For those unaware from my many, random, sugar-fueled ramblings on this site, I’m a huge fan of the upcoming 11th Street Bridge Park! As a commuter from Ward 8’s Bellevue to Capitol Hill, I cross it twice daily, and it’s inevitable evolution as a “bridging” destination between DC’s physical and social east and west divides can only be a good thing. Having said that, a prospect even more exciting than a tricked-out bridge, however, is the bridge parks’ potential to catalyze any form of economic development in Anacostia—simply as a result of its existence.

Fine, I may be playing it a little fast-and-loose with the word “simply”, but you get my point!

Anyway, Capital Community News (whom I created the logo for forever ago . . . wow—forgot about that) has an interesting article entitled “New Elevated Park: A Bridge to Anacostia Development“. And while the article comprises lots of background information about the bridge park’s history and the unstoppable Scott Kratz, director of the project, etc., the most compelling arguments are summarized in the final two paragraphs, punctuated by the final quote of the article:

As early as groundbreaking, Tendani Mpulubusi El, chairman of the Ward 8 Arts & Culture Council, foresees the park as offering advancements for Anacostia residents. “The construction, developing, and planning of the actual building will create economic stimulus and opportunities for people,” says Mpulubusi El, who has lived in Anacostia since 2004. Like Wilson, Mpulubusi El has seen signs of economic growth in Ward 8 through dining amenities and the entrance of public charter schools, the redevelopment of the St. Elizabeths campus, and projects created by the Great Streets Initiative and business improvement districts.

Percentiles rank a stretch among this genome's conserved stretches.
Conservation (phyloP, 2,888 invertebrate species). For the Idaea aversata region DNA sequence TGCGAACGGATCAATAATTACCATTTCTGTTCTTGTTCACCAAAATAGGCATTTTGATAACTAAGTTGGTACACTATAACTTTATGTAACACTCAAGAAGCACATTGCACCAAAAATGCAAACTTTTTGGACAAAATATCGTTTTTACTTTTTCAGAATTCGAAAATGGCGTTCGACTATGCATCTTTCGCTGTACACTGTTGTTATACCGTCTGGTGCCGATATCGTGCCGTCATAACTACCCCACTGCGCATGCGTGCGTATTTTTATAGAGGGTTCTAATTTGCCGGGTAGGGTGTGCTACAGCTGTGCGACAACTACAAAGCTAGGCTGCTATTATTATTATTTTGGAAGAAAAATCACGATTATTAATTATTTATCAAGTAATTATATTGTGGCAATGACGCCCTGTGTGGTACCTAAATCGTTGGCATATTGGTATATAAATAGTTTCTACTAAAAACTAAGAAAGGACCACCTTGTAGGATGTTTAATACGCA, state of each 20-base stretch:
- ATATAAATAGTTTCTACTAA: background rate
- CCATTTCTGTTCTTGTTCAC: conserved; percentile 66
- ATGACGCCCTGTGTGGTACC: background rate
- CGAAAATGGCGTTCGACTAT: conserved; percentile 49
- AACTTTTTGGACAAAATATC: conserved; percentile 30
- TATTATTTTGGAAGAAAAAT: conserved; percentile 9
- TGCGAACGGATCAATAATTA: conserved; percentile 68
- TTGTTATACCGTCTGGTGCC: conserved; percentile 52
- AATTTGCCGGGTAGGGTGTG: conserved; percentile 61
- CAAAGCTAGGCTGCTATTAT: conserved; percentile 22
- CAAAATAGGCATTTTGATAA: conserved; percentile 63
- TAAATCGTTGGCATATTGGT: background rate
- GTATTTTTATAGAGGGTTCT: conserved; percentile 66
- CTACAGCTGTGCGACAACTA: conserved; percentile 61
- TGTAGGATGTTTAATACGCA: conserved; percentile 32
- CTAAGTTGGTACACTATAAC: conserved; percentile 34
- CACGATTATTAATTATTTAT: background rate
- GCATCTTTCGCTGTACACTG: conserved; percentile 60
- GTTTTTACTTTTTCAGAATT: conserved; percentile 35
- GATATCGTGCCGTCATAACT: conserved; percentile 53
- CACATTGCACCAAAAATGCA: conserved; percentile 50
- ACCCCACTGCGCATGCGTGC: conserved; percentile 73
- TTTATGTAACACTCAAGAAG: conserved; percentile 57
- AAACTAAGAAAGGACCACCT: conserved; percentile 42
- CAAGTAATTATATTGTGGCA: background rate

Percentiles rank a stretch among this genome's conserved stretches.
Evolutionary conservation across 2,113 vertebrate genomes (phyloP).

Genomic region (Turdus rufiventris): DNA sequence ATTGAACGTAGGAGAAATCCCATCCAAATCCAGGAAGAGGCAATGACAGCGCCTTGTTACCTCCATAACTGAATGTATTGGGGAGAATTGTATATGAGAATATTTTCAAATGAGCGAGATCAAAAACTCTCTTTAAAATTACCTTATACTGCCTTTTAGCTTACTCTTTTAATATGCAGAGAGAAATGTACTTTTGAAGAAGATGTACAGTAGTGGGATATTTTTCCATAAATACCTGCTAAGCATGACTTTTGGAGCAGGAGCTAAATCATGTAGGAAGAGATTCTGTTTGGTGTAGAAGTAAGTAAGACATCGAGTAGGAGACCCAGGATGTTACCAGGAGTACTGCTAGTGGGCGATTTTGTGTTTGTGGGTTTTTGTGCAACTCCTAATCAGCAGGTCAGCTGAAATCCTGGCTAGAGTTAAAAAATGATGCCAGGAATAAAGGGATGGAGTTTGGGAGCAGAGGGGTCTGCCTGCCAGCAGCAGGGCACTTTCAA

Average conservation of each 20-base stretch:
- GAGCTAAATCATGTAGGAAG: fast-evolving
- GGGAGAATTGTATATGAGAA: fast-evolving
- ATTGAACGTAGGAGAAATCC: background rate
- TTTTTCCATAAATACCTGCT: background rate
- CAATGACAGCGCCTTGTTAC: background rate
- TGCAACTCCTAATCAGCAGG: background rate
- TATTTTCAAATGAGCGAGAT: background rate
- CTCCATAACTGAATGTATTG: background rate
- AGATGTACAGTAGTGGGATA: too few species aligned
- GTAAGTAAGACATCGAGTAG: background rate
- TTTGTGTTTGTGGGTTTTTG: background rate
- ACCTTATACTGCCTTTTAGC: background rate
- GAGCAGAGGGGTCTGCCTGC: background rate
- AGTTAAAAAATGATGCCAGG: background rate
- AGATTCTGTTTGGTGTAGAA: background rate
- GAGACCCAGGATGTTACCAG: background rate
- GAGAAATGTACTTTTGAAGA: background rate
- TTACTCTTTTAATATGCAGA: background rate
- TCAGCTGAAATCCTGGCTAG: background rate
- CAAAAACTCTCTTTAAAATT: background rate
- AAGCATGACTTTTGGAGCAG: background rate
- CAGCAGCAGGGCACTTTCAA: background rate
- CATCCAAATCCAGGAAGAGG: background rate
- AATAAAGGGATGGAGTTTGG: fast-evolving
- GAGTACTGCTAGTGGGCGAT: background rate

Once construction is complete, employment opportunities will be provided through operations and maintenance, the bridge café, and the environmental center. Additional training and job opportunities could be provided through restoration technologies for the Anacostia River and urban agriculture. And with amenities such as kayak rentals, public art, and performances that will appeal to residents across the city, the bridge park will drive traffic to the neighborhood, stimulating outside businesses to set up shop in the corridor, says Mpulubusi El. “It definitely will be a catalyst for economic development.”

Although the immediate recipient of any economic development will most assuredly be Anacostia, all of Ward 8 and its environs will benefit economically . . . as long as the bridge lives up to its promise . . . and I’m kinda thinkin’ it will.